The Games People Play

One would think that the price of an item would change from time to time, such as a seasonal sale, a clearance sale, etc. Prices typically should start out near the MSRP and then go down over time, until the item is sold out.

What should be, though, ain't always so. Prices go up and down sporadically, erratically, and for no apparent reason. Sometimes the merchant will play around with prices to see if they can stimulate a sale. Most often these days it is AI ( Artificial Intelligence ) software that tries to predict the optimum price to maximize sales. AI may change the price several times a day. In some cases a merchant may offer you a different price than your neighbor down the street because they have purchased internet tracking data and think they know how much you, and your neighbor, would be willing to pay. When the merchant or AI software changed prices often, the price history data looks really crazy, because for the most part, it's just crazy. The only true intelligence was the salesman that sold the merchant that ridiculous AI software package. Read our report MSRP: Crime or Cluster Fxxx for more information about this subject.

We post our price history data for you to see, and you might ask why would we post some dumb looking crazy plots. We do it because if you look carefully there is some interesting and useful information in them. Here are some examples:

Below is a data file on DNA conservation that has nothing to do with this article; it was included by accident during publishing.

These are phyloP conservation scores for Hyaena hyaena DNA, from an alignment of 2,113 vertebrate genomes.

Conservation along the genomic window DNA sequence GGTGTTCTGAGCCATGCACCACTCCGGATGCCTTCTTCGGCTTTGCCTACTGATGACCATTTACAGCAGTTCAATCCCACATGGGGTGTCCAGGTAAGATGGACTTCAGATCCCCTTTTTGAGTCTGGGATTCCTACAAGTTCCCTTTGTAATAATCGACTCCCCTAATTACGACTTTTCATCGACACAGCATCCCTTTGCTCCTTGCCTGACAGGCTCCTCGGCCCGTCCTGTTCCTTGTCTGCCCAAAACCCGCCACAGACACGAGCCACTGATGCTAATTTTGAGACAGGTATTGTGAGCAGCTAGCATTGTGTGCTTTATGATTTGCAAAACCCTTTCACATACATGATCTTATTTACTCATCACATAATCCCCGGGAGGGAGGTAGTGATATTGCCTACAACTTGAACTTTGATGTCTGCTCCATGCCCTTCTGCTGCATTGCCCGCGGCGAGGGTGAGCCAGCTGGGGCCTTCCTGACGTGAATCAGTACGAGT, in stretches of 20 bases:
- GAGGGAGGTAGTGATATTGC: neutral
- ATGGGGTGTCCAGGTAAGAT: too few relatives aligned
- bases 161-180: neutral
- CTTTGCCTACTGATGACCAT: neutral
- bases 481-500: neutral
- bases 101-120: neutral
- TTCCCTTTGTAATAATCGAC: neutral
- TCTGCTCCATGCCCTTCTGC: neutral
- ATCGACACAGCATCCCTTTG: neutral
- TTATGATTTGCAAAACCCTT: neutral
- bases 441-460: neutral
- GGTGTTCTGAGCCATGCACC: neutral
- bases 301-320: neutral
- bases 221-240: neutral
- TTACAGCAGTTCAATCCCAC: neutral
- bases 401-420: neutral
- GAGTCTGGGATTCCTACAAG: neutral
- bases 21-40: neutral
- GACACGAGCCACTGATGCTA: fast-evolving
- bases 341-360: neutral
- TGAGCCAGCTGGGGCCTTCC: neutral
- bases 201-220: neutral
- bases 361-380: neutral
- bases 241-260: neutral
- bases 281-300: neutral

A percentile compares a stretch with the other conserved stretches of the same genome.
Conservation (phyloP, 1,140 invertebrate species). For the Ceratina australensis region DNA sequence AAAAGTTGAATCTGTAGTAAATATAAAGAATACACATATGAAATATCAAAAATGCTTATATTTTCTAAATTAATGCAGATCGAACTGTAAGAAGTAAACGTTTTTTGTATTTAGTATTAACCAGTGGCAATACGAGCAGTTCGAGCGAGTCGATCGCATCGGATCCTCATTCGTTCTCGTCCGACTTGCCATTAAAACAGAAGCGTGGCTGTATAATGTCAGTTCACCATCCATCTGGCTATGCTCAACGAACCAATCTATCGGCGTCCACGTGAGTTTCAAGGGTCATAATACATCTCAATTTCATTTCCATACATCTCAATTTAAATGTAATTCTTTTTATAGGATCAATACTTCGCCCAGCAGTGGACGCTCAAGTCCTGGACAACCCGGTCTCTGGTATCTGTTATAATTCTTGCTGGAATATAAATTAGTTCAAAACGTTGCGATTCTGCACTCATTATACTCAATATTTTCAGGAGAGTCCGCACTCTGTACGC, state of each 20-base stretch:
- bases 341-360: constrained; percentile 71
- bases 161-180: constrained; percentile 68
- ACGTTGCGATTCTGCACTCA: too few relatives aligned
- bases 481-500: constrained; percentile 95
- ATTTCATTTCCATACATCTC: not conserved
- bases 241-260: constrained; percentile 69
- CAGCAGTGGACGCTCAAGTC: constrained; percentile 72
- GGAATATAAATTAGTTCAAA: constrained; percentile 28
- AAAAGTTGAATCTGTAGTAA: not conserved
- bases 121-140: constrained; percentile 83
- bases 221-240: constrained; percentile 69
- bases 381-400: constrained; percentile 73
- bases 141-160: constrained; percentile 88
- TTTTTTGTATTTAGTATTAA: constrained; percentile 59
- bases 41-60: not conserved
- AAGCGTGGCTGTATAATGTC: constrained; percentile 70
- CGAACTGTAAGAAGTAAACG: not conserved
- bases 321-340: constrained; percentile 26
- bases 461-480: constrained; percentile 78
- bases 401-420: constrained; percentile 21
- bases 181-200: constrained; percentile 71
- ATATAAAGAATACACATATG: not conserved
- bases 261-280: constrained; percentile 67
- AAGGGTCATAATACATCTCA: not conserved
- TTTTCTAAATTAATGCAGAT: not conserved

This is an example of a price that was stable for a number of days and then was reduced.

In this example the price is going up and down and up and down by a significant amount. If you're interested in purchasing this product make sure the price doesn't jump back up right before you commit to the sale.

The price on this product was reduced a tiny bit in the last day or so but it has been much lower a number of days before that. If you're looking for a bargain you might want to wait and see if the price goes back down again.

This product has been going mostly down for quite awhile and it may keep going down in the future. Buy now? Or wait? It's already at a bargain price so buying now is a good idea. If you wait it could go back up or be sold out.

This is another up and down price plot. If you buy do it quickly before it jumps back up again.

This is an example of waiting too long to buy. This sort of sudden jump in price usually means they sold out of their existing stock and received a new batch at a higher price. Check back though it could follow the same downward pattern in the future